On Tuesday, the Commercial Vehicle Safety Alliance (CVSA) detailed sweeping new protocols for inspecting autonomous trucks.
Following “years” of meetings, discussions, and development, the CVSA has approved the launch of the “brand-new Enhanced Commercial Motor Vehicle (CMV) Inspection Program” for autonomous or driverless trucks.
The CVSA says that the current standard for “driver-operated commercial motor vehicles” of a pre-trip and post-trip inspection along with roadside or weigh station inspections is “challenging” for commercial motor vehicles equipped with automated driving systems (ADS).
In response to these challenges, the CVSA’s new inspection program “establishes a no-defect, point-of-origin inspection program for ADS-equipped commercial motor vehicles.”
The CVSA details the new inspection procedure for driverless trucks:
For the new program, rather than the driver conducting a pre-trip inspection (as is currently done), for ADS vehicles, CVSA-trained motor carrier personnel will conduct the Enhanced CMV Inspection Procedure on selected ADS-equipped vehicles from their fleets at the point of origin before dispatch, as well as in-transit inspections at a dictated interval throughout the trip. Once on the road, the ADS vehicle would be required to communicate to law enforcement while in-motion that it passed the origin/destination inspection, its automated driving systems (as a whole) are functioning, and it is operating within its operational design domain. Those ADS vehicles will then bypass fixed inspection sites. En-route roadside inspections of ADS vehicles by law enforcement officials would be limited to situations where an imminent hazard is observed or during a post-crash investigation. In addition, all ADS vehicles must be able to respond to law enforcement should an officer attempt to pull over a vehicle. Any truck or trailer or commercial motor vehicle combination that fails the Enhanced CMV Inspection Procedure at the point of dispatch must be repaired.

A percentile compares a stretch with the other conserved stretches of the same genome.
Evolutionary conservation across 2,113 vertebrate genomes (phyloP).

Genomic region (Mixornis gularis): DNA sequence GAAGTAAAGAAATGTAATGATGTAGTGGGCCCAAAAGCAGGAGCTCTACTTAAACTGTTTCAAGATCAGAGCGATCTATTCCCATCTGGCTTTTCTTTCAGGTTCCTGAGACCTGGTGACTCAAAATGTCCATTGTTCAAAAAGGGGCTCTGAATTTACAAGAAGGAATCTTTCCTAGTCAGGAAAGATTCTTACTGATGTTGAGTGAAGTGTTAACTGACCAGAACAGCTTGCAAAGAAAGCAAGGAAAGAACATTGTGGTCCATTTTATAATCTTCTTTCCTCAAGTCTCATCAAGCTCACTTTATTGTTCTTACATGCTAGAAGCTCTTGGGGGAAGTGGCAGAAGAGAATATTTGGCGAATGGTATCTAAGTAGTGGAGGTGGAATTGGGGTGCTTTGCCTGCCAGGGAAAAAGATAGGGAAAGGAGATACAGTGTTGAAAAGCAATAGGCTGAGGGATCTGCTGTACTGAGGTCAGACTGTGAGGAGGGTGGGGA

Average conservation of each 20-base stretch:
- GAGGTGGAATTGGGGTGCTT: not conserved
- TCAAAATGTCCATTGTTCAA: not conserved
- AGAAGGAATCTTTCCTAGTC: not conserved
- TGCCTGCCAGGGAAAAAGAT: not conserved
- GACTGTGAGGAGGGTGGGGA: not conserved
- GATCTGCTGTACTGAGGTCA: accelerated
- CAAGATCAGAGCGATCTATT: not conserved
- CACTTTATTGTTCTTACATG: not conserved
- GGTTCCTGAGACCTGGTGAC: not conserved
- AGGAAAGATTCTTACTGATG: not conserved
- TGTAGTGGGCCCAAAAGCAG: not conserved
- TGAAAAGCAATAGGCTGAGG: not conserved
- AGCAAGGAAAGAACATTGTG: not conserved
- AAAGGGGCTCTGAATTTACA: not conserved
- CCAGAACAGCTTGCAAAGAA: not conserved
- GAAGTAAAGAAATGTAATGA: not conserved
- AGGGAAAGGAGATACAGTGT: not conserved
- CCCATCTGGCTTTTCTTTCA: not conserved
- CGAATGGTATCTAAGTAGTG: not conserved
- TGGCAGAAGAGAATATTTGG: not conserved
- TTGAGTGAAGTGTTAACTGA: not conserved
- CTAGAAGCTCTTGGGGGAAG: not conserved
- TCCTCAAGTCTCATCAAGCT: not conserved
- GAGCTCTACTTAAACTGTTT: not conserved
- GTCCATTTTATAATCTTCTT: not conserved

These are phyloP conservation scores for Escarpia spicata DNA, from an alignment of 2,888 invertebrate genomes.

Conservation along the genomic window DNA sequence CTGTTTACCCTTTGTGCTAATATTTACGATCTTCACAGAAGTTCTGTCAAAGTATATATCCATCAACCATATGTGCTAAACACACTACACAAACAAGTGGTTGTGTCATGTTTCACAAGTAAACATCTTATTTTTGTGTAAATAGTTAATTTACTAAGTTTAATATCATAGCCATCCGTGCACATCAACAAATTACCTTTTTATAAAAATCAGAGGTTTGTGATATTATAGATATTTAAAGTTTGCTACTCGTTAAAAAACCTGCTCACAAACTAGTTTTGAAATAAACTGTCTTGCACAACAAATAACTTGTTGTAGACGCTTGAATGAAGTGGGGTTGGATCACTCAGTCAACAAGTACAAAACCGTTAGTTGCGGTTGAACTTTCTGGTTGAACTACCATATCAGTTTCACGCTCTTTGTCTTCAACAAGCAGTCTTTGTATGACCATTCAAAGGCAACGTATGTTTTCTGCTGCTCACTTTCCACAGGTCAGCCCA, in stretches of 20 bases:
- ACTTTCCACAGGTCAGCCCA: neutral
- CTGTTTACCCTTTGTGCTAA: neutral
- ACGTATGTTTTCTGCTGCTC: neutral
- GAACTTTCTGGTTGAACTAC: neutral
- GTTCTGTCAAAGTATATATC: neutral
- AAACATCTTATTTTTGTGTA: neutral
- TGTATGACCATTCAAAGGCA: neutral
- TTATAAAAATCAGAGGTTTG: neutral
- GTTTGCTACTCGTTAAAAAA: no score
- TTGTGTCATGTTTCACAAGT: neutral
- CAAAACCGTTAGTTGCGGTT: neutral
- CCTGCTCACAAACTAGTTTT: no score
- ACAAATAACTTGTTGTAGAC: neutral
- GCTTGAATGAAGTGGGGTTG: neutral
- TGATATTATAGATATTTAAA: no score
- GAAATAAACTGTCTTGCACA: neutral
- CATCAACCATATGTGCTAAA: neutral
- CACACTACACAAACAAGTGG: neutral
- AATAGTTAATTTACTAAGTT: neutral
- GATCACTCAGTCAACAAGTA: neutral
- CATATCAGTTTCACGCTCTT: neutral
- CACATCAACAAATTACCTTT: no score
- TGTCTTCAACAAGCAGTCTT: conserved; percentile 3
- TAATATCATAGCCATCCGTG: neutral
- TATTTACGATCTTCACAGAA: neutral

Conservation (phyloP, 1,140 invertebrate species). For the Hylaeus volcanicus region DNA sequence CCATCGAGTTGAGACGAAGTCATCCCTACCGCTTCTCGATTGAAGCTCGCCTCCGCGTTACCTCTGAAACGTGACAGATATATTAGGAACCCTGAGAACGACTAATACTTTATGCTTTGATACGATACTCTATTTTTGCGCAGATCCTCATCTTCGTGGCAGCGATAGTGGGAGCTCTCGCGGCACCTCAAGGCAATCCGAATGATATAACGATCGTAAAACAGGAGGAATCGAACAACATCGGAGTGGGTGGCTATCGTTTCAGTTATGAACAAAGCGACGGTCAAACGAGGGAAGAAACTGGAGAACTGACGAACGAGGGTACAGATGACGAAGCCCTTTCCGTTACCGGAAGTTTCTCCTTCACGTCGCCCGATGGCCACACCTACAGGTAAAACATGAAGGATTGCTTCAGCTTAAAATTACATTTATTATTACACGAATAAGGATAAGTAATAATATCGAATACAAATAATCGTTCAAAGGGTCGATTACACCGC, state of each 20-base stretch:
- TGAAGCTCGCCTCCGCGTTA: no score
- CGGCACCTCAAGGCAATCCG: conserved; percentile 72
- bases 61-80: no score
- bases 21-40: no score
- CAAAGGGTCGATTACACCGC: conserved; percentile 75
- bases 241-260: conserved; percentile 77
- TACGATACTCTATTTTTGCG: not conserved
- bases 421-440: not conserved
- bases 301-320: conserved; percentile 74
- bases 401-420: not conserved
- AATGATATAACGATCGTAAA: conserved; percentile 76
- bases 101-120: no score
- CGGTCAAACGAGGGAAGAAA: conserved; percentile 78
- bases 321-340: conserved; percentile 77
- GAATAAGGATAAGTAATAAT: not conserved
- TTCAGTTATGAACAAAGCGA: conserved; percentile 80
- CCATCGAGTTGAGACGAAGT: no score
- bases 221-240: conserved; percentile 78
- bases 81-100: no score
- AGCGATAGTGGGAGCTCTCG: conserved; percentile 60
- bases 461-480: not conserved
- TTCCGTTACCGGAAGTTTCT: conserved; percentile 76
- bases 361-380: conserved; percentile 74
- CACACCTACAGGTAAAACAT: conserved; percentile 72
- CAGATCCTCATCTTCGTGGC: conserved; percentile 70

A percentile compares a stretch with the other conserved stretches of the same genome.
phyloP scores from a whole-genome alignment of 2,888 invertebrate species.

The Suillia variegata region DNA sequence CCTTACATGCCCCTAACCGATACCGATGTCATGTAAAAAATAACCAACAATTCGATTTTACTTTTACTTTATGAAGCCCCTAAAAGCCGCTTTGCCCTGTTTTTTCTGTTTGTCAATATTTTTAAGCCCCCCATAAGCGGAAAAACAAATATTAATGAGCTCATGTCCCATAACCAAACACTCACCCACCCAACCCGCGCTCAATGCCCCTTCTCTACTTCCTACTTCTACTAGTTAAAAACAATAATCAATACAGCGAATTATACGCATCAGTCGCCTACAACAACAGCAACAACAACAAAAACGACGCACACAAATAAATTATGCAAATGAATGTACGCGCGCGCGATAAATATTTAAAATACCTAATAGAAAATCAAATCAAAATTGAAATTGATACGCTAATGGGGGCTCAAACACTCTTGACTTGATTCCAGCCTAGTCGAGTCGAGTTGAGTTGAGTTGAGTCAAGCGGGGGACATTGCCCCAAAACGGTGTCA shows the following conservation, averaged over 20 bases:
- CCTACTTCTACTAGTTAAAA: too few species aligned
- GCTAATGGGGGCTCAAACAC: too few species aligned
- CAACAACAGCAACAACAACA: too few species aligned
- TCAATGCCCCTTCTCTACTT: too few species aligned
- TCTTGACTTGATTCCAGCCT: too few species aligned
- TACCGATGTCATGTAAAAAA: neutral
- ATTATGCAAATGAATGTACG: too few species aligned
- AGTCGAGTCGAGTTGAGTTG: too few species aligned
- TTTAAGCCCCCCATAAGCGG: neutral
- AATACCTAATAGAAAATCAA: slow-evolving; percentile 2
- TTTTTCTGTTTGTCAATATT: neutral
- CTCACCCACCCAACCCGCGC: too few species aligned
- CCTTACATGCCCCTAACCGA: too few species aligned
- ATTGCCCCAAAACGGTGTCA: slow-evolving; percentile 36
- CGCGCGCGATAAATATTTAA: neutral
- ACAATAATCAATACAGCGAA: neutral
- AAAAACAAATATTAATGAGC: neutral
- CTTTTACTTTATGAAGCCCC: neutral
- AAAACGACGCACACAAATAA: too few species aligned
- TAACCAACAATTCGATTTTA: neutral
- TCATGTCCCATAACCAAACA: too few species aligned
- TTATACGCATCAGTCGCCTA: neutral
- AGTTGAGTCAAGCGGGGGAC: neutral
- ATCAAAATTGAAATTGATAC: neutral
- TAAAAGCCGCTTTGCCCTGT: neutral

The CVSA says that the new inspection program also includes a 40 hour training program for motor carrier personnel.
“This enhanced inspection procedure for driverless commercial motor vehicles will ensure the highest level of safety and provide law enforcement with the information they need to be confident about the roadworthiness of autonomous trucks operating on our roadways,” said CVSA President Maj. Chris Nordloh with the Texas Department of Public Safety.
“Enhanced CMV inspections will raise the bar for road safety while giving law enforcement increased transparency into autonomous truck operations,” said Ariel Wolf, general counsel for the Autonomous Vehicle Industry Association. “We’re thankful to CVSA for developing this new standard in close collaboration with industry, and we look forward to continuing this partnership as we prepare for the program’s implementation in states nationwide.”
“ATA was pleased to work with CVSA, our automated truck suppliers and industry partners in developing an enhanced inspection policy for driverless commercial vehicles,” said Kevin Grove, director of safety and technology policy for the American Trucking Associations (ATA). “This is an important step that will facilitate safe and effective deployment of automation.”